sorry about the triple message! my computer was saying there was an error so I tried till it went through!

I just liked this so that:

Likes = 1,111

Dislikes = 111

Let's call this the last "binary popularity" for a while. Next binary popularity would be, what, 10,000 likes if dislikes remains at this? Unlikely… oh, and it was a binary popularity before I liked it 🙂

Typo: not that many disliked it. Only 11, not 111.

that isnt right because he said that after you walk past 22 people it is a slightly larger than 50% chance that anybody you walked past shared a birthday with you or another person you walked past.

At first I was totally amazed. But, then, when I thought about it, if you imagine ropes between 23 people, all connected to every other person, if you counted the ropes it would be a large number, around half of 365

Question: Shouldn't the first fraction for odds no-one sharing a birthday be 365 over 365 (100% of not sharing) as there is no-one to share a birthday with?

If you like it better that way, that's fine, since the answer still comes out the same. You could even go a step further and say that before the 365/365, you should start with 1, since no one can share a birthday if there are zero people, either. So, 1 * 365/365 * 364/365 * ….

Very interesting, so it is a 58.7% chance that a player or ref on the field will share a birthday. I lea

Very interesting so 50.7% chance that a player or ref on the field will share a birthday. If one person was on the field wouldn't there be a 365/365 chance?

Why are you sorry?

Wow, that's pretty amazing. How come there is more of chance for players to share a birthday than not?

Is there also a possibility that none of the 23 players have the same birthday

This blows my mind. I never thought that there is such a good chance that I have the same birthday as someone else on the field.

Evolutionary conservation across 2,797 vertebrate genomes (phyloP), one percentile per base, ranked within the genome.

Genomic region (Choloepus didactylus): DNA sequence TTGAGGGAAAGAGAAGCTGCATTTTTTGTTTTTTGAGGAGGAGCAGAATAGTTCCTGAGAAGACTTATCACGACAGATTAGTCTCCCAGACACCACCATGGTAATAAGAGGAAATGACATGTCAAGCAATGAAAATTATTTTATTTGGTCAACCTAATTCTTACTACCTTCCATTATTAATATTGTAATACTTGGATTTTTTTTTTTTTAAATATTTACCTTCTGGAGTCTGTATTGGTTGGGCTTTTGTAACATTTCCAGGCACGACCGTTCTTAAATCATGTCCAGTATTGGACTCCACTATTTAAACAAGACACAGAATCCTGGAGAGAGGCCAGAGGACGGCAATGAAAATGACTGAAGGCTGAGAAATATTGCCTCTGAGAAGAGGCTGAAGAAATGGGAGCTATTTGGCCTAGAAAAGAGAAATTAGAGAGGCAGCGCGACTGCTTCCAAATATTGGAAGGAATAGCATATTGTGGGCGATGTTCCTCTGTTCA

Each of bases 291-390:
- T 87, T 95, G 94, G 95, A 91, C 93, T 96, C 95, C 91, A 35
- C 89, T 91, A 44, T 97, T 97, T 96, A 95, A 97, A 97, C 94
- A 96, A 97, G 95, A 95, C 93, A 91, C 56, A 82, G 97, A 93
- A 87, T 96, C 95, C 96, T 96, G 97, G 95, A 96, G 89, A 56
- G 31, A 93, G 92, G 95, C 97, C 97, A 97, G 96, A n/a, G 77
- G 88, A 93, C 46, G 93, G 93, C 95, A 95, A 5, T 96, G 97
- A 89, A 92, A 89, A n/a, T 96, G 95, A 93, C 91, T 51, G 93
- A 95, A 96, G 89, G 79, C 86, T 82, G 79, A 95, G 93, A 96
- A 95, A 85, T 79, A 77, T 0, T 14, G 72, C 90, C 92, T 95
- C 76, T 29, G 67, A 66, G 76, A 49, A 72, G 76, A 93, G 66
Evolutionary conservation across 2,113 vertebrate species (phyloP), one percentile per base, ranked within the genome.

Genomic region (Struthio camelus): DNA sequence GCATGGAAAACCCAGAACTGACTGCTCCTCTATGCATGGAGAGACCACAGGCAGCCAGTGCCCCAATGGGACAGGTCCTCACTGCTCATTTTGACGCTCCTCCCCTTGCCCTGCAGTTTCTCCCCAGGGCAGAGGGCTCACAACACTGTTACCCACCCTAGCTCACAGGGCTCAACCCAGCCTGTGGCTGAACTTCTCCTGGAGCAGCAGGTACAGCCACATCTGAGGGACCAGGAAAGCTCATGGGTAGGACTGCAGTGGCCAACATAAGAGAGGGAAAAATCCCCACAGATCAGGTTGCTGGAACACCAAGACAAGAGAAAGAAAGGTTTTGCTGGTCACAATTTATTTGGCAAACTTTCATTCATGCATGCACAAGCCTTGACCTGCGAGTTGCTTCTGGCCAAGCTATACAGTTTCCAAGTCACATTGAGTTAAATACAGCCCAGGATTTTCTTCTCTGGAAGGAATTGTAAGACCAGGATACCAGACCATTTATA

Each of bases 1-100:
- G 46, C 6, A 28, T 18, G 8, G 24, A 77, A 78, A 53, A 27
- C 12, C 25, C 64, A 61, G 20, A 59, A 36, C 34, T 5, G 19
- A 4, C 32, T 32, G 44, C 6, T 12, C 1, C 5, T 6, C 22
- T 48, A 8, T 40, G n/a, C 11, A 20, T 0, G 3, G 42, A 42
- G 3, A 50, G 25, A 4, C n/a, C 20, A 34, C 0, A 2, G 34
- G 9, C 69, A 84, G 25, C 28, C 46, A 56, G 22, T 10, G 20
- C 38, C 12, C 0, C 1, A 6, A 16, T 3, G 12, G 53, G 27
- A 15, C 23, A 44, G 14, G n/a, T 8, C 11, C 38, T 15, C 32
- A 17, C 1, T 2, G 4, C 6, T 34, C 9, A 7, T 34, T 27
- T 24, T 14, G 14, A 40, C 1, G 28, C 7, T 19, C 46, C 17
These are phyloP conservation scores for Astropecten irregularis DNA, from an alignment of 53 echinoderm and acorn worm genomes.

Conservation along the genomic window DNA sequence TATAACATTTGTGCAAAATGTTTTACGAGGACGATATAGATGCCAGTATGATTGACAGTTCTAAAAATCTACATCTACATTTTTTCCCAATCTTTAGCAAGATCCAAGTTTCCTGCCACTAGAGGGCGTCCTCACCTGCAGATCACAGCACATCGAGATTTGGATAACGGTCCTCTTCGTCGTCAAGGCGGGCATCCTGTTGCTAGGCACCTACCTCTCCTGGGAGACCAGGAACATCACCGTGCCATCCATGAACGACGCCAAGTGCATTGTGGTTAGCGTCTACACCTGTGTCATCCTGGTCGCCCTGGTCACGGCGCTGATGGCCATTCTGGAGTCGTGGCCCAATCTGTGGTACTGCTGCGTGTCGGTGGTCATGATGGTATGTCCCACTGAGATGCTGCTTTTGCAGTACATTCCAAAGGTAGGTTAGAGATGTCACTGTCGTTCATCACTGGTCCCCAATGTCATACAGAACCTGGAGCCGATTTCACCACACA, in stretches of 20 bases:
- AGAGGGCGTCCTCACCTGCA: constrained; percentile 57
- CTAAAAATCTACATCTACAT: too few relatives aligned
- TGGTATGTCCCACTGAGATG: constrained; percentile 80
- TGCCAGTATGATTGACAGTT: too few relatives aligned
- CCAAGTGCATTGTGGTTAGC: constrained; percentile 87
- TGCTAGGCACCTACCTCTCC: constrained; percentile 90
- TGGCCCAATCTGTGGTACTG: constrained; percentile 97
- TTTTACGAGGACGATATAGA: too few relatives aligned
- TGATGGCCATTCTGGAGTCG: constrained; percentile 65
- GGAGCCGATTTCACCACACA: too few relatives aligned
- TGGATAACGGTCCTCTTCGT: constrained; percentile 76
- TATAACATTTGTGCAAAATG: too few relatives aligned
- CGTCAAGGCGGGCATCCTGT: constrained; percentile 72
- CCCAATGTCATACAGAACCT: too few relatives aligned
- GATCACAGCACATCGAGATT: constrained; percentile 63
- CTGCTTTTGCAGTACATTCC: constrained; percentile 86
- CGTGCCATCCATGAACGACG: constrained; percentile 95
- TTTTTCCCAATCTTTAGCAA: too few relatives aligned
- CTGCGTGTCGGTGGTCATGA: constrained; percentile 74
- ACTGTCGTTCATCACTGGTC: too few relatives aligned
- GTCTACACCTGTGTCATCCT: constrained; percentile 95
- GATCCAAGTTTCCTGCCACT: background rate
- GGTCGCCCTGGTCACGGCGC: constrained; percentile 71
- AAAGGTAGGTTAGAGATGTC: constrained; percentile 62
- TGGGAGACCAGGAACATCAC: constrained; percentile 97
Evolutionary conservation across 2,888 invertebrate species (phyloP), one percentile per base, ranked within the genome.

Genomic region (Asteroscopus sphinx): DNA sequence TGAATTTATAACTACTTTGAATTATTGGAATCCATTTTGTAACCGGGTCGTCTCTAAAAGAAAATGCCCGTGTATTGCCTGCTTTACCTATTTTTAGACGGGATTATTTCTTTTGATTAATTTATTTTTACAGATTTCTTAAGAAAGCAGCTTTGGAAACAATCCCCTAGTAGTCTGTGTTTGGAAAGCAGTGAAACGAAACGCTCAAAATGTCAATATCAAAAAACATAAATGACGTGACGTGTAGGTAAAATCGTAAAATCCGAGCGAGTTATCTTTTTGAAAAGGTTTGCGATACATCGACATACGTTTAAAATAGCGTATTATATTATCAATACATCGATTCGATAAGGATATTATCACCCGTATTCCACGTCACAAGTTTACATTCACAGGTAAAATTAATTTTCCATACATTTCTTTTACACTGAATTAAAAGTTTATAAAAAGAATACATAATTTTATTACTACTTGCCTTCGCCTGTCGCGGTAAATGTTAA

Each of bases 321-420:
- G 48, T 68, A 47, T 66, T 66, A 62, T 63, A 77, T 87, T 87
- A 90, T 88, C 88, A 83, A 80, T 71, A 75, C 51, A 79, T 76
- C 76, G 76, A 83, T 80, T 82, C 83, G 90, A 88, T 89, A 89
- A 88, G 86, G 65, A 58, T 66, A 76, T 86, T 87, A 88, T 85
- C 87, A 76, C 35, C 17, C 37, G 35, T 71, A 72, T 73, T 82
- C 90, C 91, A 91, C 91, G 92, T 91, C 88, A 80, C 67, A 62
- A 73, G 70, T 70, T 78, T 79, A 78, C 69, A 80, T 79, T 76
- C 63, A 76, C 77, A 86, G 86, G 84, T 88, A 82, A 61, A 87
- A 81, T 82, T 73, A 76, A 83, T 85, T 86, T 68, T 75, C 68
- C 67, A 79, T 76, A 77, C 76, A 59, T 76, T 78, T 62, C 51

If the number was even would it still work out that way?

"This blows my mind. I never thought that there is such a good chance that I have the same birthday as someone else on the field."

As I see it this is why this is so

apparentlyremarkable.The actual statement refers to

anytwo people, but I think we're programmed to consider it as "Me + 1 Other Person". The probability of that, of course, is much lower – no idea what though 🙂Maybe this video would be better placed in a psychologyphile channel.

theres 4 refs, so 26

im surprised that this is the only video by you guys about the number 23. i mean, theres a blockbuster movie about it.

that aside though.. ive always seen the number 343 appear in my everyday life to the point where it got annoying (just like the number 23 in the movie) and ive tried to ignore it.. but you just made me realize the the number of days in a year minus 23 is 343. i guess im not sleeping tonight.

cool I liked how you solved that

This is mind blowing. I didn't expect that, especially as a soccer player. Recently, we also did probability in my class…. Ahhh the memories. If you were to take the probability of two people in the whole stadium sharing a b-day, how would you work on the problem after you reach 1/365?